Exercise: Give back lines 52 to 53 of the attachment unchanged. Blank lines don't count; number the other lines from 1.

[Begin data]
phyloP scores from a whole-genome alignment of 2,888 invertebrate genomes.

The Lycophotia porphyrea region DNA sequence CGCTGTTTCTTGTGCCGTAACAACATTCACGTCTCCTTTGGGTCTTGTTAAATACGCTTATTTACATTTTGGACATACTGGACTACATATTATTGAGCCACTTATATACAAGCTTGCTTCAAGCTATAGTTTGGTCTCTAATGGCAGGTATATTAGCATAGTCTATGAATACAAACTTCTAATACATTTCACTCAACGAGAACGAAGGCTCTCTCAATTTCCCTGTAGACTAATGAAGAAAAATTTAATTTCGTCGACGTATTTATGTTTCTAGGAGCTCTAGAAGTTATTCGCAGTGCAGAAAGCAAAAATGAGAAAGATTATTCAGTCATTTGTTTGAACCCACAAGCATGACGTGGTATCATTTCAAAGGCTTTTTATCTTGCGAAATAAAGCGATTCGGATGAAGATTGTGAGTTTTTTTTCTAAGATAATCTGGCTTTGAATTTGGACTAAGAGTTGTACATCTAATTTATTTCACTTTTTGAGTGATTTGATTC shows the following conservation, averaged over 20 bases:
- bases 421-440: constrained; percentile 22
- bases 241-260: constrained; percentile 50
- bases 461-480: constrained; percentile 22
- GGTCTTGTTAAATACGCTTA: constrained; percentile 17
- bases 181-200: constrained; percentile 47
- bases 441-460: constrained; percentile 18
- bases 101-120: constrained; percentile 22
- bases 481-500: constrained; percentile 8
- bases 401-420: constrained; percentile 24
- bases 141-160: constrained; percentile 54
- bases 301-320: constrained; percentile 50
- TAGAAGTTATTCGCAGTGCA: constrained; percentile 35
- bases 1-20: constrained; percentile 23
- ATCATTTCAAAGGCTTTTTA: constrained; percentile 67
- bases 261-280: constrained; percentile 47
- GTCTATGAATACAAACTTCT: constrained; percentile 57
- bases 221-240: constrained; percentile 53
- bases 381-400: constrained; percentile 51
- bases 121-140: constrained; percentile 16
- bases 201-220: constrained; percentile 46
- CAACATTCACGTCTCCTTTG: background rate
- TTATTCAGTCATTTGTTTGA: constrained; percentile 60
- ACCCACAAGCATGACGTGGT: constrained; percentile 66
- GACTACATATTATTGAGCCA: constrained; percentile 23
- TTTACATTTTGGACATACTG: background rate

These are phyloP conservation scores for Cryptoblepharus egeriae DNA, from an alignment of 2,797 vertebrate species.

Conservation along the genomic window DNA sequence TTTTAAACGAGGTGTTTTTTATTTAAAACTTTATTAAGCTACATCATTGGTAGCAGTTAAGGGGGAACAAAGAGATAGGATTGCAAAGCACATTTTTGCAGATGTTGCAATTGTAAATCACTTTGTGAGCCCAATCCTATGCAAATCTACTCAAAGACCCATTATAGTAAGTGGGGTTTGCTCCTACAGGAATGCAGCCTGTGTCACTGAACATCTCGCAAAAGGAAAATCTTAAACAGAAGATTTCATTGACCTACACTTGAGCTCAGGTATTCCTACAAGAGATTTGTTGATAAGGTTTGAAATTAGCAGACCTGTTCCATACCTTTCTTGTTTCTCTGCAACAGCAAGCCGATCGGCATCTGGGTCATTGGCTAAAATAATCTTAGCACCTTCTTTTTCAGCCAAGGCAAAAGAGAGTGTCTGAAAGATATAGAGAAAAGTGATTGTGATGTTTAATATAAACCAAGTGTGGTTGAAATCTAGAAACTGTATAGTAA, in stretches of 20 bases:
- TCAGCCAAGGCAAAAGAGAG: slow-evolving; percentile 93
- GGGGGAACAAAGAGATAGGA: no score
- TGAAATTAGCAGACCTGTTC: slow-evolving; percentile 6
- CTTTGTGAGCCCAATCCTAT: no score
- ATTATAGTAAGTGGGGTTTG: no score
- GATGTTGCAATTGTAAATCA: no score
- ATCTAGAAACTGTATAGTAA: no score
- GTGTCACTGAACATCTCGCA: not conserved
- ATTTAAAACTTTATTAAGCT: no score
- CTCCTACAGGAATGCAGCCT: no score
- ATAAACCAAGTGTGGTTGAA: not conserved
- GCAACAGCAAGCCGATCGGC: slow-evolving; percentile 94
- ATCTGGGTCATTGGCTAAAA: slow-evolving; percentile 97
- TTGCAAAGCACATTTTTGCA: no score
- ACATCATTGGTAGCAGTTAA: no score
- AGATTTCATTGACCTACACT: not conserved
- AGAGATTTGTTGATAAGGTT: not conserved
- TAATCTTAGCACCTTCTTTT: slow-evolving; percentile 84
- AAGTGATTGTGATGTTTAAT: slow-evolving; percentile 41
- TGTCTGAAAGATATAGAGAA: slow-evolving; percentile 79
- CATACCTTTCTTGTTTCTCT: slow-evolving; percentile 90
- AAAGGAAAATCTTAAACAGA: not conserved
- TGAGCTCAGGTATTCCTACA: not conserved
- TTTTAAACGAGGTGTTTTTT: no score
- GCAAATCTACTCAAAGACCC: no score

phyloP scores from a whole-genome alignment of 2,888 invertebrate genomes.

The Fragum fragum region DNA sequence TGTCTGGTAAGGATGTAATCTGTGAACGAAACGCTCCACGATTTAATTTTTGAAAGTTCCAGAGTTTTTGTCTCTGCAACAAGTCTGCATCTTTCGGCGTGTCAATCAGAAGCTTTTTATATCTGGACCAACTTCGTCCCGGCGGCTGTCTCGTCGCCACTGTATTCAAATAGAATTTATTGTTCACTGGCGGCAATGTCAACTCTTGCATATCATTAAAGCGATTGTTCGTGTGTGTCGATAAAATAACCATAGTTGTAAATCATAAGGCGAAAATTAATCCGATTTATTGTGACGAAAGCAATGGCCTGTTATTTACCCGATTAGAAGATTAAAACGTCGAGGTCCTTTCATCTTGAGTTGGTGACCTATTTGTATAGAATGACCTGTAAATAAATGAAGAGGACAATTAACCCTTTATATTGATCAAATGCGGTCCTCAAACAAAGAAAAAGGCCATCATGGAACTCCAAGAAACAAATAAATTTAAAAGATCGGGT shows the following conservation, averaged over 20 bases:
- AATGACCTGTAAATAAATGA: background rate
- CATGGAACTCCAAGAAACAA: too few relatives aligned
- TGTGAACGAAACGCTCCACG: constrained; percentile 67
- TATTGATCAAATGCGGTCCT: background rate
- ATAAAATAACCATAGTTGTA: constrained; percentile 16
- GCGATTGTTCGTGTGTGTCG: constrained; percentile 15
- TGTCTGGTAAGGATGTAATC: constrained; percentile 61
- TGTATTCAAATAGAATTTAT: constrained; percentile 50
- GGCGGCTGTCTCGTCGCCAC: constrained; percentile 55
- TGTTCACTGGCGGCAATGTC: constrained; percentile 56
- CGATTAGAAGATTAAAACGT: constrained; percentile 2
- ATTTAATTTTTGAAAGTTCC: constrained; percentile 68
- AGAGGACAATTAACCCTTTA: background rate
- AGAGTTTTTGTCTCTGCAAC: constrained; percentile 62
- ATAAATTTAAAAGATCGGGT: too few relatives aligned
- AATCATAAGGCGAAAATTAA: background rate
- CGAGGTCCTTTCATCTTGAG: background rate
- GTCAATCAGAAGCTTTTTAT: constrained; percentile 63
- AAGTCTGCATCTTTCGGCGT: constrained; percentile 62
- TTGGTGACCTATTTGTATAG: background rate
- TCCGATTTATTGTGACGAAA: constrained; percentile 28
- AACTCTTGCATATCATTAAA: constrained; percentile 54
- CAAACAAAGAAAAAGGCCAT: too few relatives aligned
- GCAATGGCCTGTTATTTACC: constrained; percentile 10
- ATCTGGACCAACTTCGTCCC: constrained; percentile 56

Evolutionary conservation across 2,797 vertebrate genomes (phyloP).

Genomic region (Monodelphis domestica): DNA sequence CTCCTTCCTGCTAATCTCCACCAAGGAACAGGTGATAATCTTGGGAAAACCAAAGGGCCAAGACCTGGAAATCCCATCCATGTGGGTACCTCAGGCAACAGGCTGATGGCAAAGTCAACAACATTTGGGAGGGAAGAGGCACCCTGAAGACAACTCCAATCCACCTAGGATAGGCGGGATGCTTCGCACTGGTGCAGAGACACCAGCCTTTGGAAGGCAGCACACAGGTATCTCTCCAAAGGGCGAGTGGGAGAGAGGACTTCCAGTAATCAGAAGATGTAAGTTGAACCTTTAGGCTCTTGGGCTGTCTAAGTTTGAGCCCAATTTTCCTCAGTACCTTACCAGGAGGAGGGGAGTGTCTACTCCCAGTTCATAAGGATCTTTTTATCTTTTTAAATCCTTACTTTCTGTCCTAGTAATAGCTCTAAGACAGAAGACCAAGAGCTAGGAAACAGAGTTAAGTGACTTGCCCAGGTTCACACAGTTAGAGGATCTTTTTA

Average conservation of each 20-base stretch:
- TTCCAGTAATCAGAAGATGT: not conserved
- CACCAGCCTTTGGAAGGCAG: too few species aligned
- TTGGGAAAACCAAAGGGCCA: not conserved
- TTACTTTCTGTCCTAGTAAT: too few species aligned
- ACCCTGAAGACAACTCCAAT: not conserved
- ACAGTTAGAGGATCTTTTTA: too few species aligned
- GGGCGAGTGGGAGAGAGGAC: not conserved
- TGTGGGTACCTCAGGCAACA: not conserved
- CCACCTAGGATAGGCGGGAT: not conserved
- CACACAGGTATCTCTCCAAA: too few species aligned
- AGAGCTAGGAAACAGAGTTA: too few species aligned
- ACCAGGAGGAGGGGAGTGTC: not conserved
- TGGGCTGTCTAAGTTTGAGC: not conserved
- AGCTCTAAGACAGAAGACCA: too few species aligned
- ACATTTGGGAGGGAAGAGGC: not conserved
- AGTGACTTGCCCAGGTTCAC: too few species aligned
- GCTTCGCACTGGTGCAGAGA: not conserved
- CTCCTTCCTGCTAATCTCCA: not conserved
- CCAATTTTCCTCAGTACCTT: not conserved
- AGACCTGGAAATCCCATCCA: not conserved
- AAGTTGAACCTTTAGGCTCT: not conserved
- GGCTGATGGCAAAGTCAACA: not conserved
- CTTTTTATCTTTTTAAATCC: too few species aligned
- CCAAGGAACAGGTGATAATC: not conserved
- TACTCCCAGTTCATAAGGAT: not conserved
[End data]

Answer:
- TGAGCTCAGGTATTCCTACA: not conserved
- TTTTAAACGAGGTGTTTTTT: no score